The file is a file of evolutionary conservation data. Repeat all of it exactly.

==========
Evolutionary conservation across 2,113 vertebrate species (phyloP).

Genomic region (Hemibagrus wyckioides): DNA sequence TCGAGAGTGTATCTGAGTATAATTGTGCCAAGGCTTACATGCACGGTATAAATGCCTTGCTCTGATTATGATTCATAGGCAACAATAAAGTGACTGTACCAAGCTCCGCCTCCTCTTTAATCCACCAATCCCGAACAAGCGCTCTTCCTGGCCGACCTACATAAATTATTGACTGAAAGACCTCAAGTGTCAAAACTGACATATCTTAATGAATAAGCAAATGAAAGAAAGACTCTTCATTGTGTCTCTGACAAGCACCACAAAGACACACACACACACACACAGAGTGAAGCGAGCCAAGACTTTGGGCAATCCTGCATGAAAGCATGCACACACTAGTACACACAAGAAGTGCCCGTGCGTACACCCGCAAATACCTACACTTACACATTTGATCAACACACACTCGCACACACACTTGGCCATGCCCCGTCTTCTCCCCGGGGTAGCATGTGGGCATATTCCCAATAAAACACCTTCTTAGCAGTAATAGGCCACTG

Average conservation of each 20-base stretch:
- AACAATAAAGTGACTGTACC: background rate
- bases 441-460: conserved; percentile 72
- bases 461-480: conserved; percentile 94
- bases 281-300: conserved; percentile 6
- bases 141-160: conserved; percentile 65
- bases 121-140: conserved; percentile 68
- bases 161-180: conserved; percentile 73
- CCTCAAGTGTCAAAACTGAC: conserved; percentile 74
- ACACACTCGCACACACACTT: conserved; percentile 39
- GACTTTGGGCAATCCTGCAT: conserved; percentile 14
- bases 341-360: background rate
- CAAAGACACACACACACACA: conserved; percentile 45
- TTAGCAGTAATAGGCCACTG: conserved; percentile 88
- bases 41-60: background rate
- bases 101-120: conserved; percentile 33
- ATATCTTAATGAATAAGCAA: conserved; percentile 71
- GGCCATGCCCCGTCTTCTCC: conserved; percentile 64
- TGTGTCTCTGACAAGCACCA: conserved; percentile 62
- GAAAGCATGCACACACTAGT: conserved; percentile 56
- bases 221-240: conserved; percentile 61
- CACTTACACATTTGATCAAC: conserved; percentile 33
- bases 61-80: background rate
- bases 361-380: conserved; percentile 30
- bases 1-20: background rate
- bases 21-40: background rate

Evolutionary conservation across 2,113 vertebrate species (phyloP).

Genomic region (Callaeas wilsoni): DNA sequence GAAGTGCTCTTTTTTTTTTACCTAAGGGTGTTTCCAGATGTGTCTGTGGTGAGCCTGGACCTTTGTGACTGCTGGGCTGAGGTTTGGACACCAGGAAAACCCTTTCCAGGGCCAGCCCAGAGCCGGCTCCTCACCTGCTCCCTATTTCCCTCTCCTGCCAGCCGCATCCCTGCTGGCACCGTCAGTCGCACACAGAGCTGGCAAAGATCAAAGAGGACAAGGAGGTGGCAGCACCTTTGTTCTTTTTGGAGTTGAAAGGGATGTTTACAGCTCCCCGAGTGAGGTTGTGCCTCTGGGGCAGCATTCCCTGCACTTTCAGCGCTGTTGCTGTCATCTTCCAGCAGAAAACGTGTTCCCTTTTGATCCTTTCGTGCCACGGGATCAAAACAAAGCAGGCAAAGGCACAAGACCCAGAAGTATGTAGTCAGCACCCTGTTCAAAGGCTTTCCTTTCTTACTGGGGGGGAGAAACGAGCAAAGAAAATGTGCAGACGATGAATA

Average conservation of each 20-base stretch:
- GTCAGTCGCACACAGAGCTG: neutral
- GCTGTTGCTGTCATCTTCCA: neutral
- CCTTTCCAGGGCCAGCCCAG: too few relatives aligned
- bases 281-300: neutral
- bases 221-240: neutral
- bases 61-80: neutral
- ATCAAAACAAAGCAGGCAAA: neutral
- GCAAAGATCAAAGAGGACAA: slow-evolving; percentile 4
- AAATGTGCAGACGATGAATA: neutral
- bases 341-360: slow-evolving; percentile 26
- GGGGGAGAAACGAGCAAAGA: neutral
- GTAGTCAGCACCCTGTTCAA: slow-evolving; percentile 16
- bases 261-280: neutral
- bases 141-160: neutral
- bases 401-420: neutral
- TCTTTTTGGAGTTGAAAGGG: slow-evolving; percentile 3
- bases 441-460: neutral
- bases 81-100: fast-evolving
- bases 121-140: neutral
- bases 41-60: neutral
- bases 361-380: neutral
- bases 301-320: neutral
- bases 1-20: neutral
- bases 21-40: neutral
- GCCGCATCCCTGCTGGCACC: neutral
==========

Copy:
Evolutionary conservation across 2,113 vertebrate species (phyloP).

Genomic region (Hemibagrus wyckioides): DNA sequence TCGAGAGTGTATCTGAGTATAATTGTGCCAAGGCTTACATGCACGGTATAAATGCCTTGCTCTGATTATGATTCATAGGCAACAATAAAGTGACTGTACCAAGCTCCGCCTCCTCTTTAATCCACCAATCCCGAACAAGCGCTCTTCCTGGCCGACCTACATAAATTATTGACTGAAAGACCTCAAGTGTCAAAACTGACATATCTTAATGAATAAGCAAATGAAAGAAAGACTCTTCATTGTGTCTCTGACAAGCACCACAAAGACACACACACACACACACAGAGTGAAGCGAGCCAAGACTTTGGGCAATCCTGCATGAAAGCATGCACACACTAGTACACACAAGAAGTGCCCGTGCGTACACCCGCAAATACCTACACTTACACATTTGATCAACACACACTCGCACACACACTTGGCCATGCCCCGTCTTCTCCCCGGGGTAGCATGTGGGCATATTCCCAATAAAACACCTTCTTAGCAGTAATAGGCCACTG

Average conservation of each 20-base stretch:
- AACAATAAAGTGACTGTACC: background rate
- bases 441-460: conserved; percentile 72
- bases 461-480: conserved; percentile 94
- bases 281-300: conserved; percentile 6
- bases 141-160: conserved; percentile 65
- bases 121-140: conserved; percentile 68
- bases 161-180: conserved; percentile 73
- CCTCAAGTGTCAAAACTGAC: conserved; percentile 74
- ACACACTCGCACACACACTT: conserved; percentile 39
- GACTTTGGGCAATCCTGCAT: conserved; percentile 14
- bases 341-360: background rate
- CAAAGACACACACACACACA: conserved; percentile 45
- TTAGCAGTAATAGGCCACTG: conserved; percentile 88
- bases 41-60: background rate
- bases 101-120: conserved; percentile 33
- ATATCTTAATGAATAAGCAA: conserved; percentile 71
- GGCCATGCCCCGTCTTCTCC: conserved; percentile 64
- TGTGTCTCTGACAAGCACCA: conserved; percentile 62
- GAAAGCATGCACACACTAGT: conserved; percentile 56
- bases 221-240: conserved; percentile 61
- CACTTACACATTTGATCAAC: conserved; percentile 33
- bases 61-80: background rate
- bases 361-380: conserved; percentile 30
- bases 1-20: background rate
- bases 21-40: background rate

Evolutionary conservation across 2,113 vertebrate species (phyloP).

Genomic region (Callaeas wilsoni): DNA sequence GAAGTGCTCTTTTTTTTTTACCTAAGGGTGTTTCCAGATGTGTCTGTGGTGAGCCTGGACCTTTGTGACTGCTGGGCTGAGGTTTGGACACCAGGAAAACCCTTTCCAGGGCCAGCCCAGAGCCGGCTCCTCACCTGCTCCCTATTTCCCTCTCCTGCCAGCCGCATCCCTGCTGGCACCGTCAGTCGCACACAGAGCTGGCAAAGATCAAAGAGGACAAGGAGGTGGCAGCACCTTTGTTCTTTTTGGAGTTGAAAGGGATGTTTACAGCTCCCCGAGTGAGGTTGTGCCTCTGGGGCAGCATTCCCTGCACTTTCAGCGCTGTTGCTGTCATCTTCCAGCAGAAAACGTGTTCCCTTTTGATCCTTTCGTGCCACGGGATCAAAACAAAGCAGGCAAAGGCACAAGACCCAGAAGTATGTAGTCAGCACCCTGTTCAAAGGCTTTCCTTTCTTACTGGGGGGGAGAAACGAGCAAAGAAAATGTGCAGACGATGAATA

Average conservation of each 20-base stretch:
- GTCAGTCGCACACAGAGCTG: neutral
- GCTGTTGCTGTCATCTTCCA: neutral
- CCTTTCCAGGGCCAGCCCAG: too few relatives aligned
- bases 281-300: neutral
- bases 221-240: neutral
- bases 61-80: neutral
- ATCAAAACAAAGCAGGCAAA: neutral
- GCAAAGATCAAAGAGGACAA: slow-evolving; percentile 4
- AAATGTGCAGACGATGAATA: neutral
- bases 341-360: slow-evolving; percentile 26
- GGGGGAGAAACGAGCAAAGA: neutral
- GTAGTCAGCACCCTGTTCAA: slow-evolving; percentile 16
- bases 261-280: neutral
- bases 141-160: neutral
- bases 401-420: neutral
- TCTTTTTGGAGTTGAAAGGG: slow-evolving; percentile 3
- bases 441-460: neutral
- bases 81-100: fast-evolving
- bases 121-140: neutral
- bases 41-60: neutral
- bases 361-380: neutral
- bases 301-320: neutral
- bases 1-20: neutral
- bases 21-40: neutral
- GCCGCATCCCTGCTGGCACC: neutral